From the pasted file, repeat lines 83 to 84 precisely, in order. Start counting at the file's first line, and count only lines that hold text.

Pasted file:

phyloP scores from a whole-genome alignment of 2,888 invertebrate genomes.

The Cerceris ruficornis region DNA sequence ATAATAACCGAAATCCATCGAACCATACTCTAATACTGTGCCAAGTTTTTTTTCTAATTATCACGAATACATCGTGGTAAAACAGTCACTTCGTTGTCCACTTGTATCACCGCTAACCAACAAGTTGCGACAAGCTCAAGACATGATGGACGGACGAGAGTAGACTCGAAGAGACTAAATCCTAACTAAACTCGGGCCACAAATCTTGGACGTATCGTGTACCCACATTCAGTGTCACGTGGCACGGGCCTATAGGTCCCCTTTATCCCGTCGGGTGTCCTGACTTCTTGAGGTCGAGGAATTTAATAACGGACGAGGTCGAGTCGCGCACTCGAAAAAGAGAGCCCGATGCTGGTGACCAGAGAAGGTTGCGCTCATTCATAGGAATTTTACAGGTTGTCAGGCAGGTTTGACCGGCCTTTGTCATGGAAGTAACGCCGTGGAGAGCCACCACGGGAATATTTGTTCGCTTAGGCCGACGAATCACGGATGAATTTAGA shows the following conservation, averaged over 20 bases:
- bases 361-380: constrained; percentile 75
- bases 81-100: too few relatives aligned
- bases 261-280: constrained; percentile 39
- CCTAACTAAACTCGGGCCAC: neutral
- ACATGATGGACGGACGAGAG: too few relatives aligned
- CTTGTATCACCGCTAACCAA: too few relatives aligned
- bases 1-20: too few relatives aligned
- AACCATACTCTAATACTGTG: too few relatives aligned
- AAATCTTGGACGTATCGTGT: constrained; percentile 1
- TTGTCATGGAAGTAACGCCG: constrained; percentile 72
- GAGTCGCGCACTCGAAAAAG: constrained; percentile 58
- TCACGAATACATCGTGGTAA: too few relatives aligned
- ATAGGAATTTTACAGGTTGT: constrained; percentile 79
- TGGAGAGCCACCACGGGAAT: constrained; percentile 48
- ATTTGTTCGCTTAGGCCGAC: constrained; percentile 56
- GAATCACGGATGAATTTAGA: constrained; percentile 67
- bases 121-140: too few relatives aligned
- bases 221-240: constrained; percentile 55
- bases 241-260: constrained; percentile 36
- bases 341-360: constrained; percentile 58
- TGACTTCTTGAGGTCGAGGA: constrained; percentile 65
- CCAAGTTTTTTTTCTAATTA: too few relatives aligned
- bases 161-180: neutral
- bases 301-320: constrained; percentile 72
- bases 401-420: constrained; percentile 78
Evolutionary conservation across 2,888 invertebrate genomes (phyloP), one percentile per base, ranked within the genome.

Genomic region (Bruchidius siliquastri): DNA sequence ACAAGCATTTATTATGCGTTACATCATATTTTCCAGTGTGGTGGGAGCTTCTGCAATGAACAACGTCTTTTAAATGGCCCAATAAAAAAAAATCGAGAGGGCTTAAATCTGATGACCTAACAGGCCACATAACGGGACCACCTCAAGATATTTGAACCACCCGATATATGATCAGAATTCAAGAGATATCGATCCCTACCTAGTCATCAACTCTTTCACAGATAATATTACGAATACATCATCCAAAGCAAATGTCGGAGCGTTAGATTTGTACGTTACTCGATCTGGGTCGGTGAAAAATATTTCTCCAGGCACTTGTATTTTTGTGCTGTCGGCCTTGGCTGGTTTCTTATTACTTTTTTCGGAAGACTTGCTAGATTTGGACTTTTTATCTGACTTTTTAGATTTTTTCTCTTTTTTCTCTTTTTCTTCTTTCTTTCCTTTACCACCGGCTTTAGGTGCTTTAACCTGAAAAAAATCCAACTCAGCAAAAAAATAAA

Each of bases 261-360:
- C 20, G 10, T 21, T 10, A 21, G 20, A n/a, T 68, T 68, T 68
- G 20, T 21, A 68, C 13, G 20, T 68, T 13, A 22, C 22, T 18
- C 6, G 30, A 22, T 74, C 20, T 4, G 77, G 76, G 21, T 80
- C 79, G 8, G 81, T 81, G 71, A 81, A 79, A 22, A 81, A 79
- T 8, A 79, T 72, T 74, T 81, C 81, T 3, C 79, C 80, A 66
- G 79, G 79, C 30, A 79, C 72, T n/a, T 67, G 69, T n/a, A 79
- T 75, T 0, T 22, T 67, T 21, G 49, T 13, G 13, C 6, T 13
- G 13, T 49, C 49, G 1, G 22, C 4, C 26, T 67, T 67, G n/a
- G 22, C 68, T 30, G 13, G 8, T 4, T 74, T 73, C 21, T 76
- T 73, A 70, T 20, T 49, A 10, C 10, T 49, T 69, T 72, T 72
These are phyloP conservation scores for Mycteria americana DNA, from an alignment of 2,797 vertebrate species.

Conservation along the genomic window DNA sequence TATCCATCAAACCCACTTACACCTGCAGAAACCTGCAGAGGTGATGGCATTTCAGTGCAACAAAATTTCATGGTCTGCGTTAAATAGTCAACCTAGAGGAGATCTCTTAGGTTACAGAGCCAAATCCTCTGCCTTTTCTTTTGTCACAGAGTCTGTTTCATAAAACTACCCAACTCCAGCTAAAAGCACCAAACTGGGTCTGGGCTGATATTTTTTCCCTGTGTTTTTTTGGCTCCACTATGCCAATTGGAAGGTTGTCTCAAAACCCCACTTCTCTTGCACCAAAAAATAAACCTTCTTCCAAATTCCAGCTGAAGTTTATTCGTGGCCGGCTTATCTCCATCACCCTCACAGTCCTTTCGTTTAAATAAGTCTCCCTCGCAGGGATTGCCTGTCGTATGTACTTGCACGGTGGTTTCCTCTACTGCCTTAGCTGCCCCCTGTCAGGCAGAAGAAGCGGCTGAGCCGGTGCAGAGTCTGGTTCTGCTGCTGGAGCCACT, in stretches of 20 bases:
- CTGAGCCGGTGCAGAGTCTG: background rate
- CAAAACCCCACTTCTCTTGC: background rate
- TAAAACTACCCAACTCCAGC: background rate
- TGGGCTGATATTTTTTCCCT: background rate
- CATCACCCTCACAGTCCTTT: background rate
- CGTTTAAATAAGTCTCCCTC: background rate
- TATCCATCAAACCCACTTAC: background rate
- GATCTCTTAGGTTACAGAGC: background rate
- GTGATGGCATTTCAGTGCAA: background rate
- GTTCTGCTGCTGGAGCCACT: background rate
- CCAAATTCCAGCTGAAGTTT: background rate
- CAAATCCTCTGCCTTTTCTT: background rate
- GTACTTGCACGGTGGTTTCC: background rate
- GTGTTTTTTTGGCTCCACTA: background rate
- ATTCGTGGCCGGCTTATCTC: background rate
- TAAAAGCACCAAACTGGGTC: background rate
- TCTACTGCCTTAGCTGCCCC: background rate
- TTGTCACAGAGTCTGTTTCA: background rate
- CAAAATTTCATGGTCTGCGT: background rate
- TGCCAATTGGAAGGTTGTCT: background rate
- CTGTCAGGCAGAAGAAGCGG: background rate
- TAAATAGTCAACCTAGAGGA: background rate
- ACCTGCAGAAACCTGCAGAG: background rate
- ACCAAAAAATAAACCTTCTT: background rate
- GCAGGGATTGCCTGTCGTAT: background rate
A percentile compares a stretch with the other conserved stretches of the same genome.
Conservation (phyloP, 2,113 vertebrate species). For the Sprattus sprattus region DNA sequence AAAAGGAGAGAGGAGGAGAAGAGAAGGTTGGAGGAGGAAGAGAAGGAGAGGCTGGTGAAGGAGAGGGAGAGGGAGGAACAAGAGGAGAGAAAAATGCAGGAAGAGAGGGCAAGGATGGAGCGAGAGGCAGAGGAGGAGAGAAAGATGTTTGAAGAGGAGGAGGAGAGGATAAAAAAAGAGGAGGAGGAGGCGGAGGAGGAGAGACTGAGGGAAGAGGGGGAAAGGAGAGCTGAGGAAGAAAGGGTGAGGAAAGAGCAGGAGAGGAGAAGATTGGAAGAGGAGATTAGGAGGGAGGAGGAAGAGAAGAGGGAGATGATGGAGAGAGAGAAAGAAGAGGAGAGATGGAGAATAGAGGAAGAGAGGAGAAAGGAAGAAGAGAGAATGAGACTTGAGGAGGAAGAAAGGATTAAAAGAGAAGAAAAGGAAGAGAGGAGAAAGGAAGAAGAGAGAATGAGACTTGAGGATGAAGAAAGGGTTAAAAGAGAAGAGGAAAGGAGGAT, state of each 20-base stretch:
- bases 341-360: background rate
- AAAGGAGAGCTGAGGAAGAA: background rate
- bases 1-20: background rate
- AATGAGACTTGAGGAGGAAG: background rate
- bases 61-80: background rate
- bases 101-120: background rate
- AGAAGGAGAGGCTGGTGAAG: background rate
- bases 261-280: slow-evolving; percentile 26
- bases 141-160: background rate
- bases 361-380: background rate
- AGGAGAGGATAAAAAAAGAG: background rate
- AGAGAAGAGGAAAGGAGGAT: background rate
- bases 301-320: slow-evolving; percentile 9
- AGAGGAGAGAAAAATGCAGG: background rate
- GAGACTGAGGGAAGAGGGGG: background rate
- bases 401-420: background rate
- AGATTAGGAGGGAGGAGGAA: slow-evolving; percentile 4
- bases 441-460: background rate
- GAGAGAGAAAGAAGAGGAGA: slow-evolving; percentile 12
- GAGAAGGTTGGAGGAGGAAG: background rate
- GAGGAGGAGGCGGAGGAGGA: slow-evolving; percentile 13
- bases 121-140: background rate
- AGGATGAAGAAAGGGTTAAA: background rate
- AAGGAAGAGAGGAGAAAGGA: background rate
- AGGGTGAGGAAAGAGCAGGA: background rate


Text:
- AGAGGAGAGAAAAATGCAGG: background rate
- GAGACTGAGGGAAGAGGGGG: background rate